So, they clear out this cave of giants, including the women and adolescents, make surprisingly short work of high HD, high damage opponents because apparently 20 to hit rolls + standard cross bow damage = dead giants.  So far everybody and everything has had D6’s for hit dice, but I’m *strongly* considering upgrading monsters to D8’s, since a standard weapon in a standard fighting man’s hands does d8 damage (using Akratic Wizardry’s weapon damage chart).

There’s some debate about what to do with the surviving giants, but in the end, the party decides to keep one adult female, and one adolescent male alive to try to sell off to House Dagaeca back in Mickleheim (they’ve mentioned their desire to buy exotic beasts before. We’ll see whether giants qualify as “beasts” or not, assuming they get them back safely).  They’ve also heard conflicting rumors considering the medicinal and magical properties of giant testicles, hands, and tongues, but decide that cutting off those parts is a little too icky for rumors they don’t even know to be true.

Then a posse of 3 trolls rolls up, and ask for a parley.  Turns out the trolls are glad to see the giants gone, and offer safe passage along the path in exchange for being given the surviving giants.  Yllgrad’s player ends up flubbing the negotiation by demanding too much and insulting the trolls (and this is *minutes* after introducing the “Good at” and “Bad At” skill system found here, and him picking “Bad at detecting lies, haggling, and negotiations”, so that was perfect).  When the troll gets all insulted, Yllgrad attacks him, and a general melee ensues.  The leader, who was negotiating, goes down, one of the other trolls grabs him and runs while the other holds off the PCs and their horde of hirelings (down to 13 out of original 20 at this point).  After downing that troll and chasing the others for a bit, they see a smoke signal going up, and they know that a troll village is nearby, so they decide to high tail it out of there.  Despite this being the first time the group has met trolls, and despite trolls being somewhat mysterious to people, Yllgrad’s player knows the score and scorches up the body, but they decide to keep it to see if troll parts will sell for anything. 

Whew, and that brings us up to speed. Here’s some rules to make this long read through a little more worthwhile:

The characters have killed something and want to know if any of its parts are worth anything.  Ask the players which of their characters have heard anything about valuable body parts from this creature.  For every player that says his character has, roll a D10 and consult the following chart:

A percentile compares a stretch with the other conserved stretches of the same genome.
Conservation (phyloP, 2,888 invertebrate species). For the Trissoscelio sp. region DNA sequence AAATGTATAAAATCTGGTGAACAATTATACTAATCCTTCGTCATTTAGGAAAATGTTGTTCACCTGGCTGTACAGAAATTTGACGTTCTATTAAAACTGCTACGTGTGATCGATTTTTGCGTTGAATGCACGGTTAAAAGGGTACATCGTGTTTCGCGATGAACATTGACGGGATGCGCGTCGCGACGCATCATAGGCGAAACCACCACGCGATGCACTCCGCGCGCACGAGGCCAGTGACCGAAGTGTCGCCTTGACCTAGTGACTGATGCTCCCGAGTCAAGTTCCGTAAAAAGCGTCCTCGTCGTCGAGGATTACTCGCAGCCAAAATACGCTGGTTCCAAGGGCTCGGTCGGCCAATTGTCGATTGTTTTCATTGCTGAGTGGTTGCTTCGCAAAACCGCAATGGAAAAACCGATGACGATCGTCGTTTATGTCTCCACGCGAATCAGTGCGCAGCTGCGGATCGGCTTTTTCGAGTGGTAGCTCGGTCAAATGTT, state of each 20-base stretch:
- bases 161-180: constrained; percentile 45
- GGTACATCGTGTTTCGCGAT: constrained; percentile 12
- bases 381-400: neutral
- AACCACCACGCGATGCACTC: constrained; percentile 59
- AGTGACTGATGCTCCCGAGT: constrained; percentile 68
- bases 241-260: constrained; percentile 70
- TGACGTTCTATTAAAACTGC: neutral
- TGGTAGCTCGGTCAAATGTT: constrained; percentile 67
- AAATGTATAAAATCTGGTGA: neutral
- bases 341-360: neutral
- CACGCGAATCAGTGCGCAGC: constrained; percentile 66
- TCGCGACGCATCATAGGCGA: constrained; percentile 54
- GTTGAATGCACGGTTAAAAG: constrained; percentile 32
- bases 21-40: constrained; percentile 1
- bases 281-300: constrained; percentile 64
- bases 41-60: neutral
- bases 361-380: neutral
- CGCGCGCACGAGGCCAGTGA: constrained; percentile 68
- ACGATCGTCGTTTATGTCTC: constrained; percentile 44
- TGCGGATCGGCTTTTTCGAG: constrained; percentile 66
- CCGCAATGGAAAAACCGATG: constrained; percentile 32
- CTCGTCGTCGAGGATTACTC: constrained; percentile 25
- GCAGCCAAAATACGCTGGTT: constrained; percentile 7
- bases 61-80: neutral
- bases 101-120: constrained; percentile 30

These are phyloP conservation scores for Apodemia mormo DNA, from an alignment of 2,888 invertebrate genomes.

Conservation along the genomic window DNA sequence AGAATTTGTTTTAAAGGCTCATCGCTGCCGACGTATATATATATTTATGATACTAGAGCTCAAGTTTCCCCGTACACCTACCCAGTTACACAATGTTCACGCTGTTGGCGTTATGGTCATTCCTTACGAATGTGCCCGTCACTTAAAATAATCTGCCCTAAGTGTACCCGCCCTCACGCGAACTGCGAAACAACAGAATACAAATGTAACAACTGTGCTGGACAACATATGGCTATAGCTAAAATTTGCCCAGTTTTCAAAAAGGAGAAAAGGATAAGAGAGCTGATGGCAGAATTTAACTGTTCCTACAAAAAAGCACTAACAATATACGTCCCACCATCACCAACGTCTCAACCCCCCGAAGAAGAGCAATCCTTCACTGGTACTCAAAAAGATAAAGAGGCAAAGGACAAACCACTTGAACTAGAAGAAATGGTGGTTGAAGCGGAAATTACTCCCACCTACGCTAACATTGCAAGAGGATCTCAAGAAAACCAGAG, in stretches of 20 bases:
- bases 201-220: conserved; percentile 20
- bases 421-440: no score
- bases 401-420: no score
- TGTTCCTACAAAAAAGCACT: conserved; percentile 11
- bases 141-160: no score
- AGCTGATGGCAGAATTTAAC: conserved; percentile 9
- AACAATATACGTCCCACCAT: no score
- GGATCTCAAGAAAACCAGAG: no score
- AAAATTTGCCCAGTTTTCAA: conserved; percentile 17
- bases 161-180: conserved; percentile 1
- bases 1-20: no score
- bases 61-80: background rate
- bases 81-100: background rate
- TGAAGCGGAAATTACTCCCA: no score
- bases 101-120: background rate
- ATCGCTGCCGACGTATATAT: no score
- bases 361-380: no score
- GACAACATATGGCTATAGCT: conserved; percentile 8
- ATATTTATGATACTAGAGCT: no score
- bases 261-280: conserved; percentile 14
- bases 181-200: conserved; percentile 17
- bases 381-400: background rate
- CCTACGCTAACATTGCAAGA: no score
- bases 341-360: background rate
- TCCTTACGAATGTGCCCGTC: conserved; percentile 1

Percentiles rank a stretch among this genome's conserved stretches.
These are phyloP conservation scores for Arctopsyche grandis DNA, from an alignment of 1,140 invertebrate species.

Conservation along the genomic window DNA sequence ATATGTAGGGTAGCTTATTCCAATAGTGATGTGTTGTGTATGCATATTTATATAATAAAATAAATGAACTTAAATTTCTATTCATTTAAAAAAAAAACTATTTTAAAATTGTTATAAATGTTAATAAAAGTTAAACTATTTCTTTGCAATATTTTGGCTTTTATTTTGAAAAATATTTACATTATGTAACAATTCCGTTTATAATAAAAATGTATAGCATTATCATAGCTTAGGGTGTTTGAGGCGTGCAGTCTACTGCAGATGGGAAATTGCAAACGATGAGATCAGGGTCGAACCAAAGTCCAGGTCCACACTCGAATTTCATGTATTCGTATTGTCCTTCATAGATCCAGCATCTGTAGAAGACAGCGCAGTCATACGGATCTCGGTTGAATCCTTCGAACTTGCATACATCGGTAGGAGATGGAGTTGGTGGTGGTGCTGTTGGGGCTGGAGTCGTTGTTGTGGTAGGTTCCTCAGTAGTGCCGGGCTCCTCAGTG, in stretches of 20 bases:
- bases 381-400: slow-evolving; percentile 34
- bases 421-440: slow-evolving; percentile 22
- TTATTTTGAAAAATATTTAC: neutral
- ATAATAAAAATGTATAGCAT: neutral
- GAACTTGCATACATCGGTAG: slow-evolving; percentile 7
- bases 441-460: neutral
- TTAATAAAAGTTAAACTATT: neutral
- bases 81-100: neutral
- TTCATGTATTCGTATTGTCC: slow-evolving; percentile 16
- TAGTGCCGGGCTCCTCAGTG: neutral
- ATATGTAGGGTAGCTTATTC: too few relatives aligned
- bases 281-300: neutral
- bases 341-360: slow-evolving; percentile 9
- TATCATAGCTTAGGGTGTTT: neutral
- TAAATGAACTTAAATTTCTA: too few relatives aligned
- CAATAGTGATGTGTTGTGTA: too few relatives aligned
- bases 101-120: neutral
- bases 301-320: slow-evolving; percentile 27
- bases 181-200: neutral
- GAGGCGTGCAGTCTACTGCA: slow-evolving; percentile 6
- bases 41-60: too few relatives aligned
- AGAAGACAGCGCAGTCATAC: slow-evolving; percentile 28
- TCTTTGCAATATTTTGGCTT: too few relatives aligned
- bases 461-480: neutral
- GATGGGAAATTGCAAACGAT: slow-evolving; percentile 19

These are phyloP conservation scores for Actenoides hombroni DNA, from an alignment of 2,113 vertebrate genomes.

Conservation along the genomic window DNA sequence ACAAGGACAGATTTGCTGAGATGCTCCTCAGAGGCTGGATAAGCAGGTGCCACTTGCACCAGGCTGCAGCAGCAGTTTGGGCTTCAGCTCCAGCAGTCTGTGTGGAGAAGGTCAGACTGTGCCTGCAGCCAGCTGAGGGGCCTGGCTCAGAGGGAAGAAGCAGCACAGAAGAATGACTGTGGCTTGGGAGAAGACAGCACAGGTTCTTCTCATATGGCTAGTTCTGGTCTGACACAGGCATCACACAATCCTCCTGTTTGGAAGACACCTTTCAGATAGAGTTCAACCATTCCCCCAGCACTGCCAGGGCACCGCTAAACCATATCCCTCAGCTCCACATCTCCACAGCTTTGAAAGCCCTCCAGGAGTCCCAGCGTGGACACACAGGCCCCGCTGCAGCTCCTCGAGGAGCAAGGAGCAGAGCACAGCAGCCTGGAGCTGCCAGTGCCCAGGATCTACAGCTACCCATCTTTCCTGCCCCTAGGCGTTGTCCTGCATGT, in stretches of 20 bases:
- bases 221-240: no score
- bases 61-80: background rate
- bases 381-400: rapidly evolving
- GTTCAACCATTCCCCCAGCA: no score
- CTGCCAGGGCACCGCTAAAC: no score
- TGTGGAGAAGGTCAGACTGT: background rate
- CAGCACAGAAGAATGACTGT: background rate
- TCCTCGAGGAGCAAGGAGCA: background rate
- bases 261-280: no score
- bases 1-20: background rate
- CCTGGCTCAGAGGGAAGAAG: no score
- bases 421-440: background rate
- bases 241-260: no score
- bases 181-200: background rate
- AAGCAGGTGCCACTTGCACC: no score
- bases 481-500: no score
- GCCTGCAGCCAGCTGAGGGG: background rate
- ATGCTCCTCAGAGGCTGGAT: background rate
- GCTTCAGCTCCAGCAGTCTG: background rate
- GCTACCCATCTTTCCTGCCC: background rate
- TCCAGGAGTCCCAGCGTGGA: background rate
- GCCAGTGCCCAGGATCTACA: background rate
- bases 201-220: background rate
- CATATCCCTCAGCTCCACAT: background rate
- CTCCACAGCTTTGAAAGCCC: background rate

“I heard that ________ is a cure for/ingredient in/component of. . .”

  1. Eyeballs
  2. Gallbladder
  3. Hands
  4. Heart
  5. Intestines
  6. Appendix
  7. Testicles
  8. Penis
  9. Tongue
  10. Feet

Pick something that seems to go with it, or something totally out there (or use a random potion/spell chart of some kind).  Tell the players that’s what they’ve heard. If multiple dice come up for the same body part, feel free to make up different uses they’ve heard for it, or to say they’ve all heard the same rumor.  That’s what the players know.  It’s up to you to decide if the rumors are true, but you might assign a straight 50/50 chance or 10% per die that came up the same body part, or whatever else.  But don’t tell the players that until they’ve tried to unload the parts or make something out of them.



Posted in Uncategorized with tags , on April 11, 2013 by Jeff Russell


So, again with the absence of blogging thing.  You know, apologies, et cetera.  Reading through awesome OSR/DIY D&D blogs has made me realize something important, though: my “fictionalized” accounts of each session were ass.  Though in my heart of hearts I may have dreams of writing fiction, this here gaming blog is not the place for it.  More than my questionable literary style, in recounting a bunch of in-fiction actions, I’m leaving out the best stuff.  What’s fun and interesting about D&D (and especially what is fun and interesting about reading about other people playing D&D) is the interactions at the table, the problem solving, the jokes, et cetera.  “The fiction” as a coherent thing only really matters to the participants, I think, other than as the context for and product of the interesting stuff.

The other big thing I realized is that I’ve been holding off on using this blog for hammering out some of the more nitty gritty stuff for Fellhold for fear of my players seeing it and spoiling the surprise.  I’ve decided that this isn’t useful or super necessary.  Any game content that might spoil stuff for the players will just get a big fat SPOILERS warning of some kind at the top, and that will be that.  If my players read it, they’re adults, they can still have a good time anyhow. Especially since most of what I’ll be hashing out here will be systems and tables rather than plot points or secrets or what have you.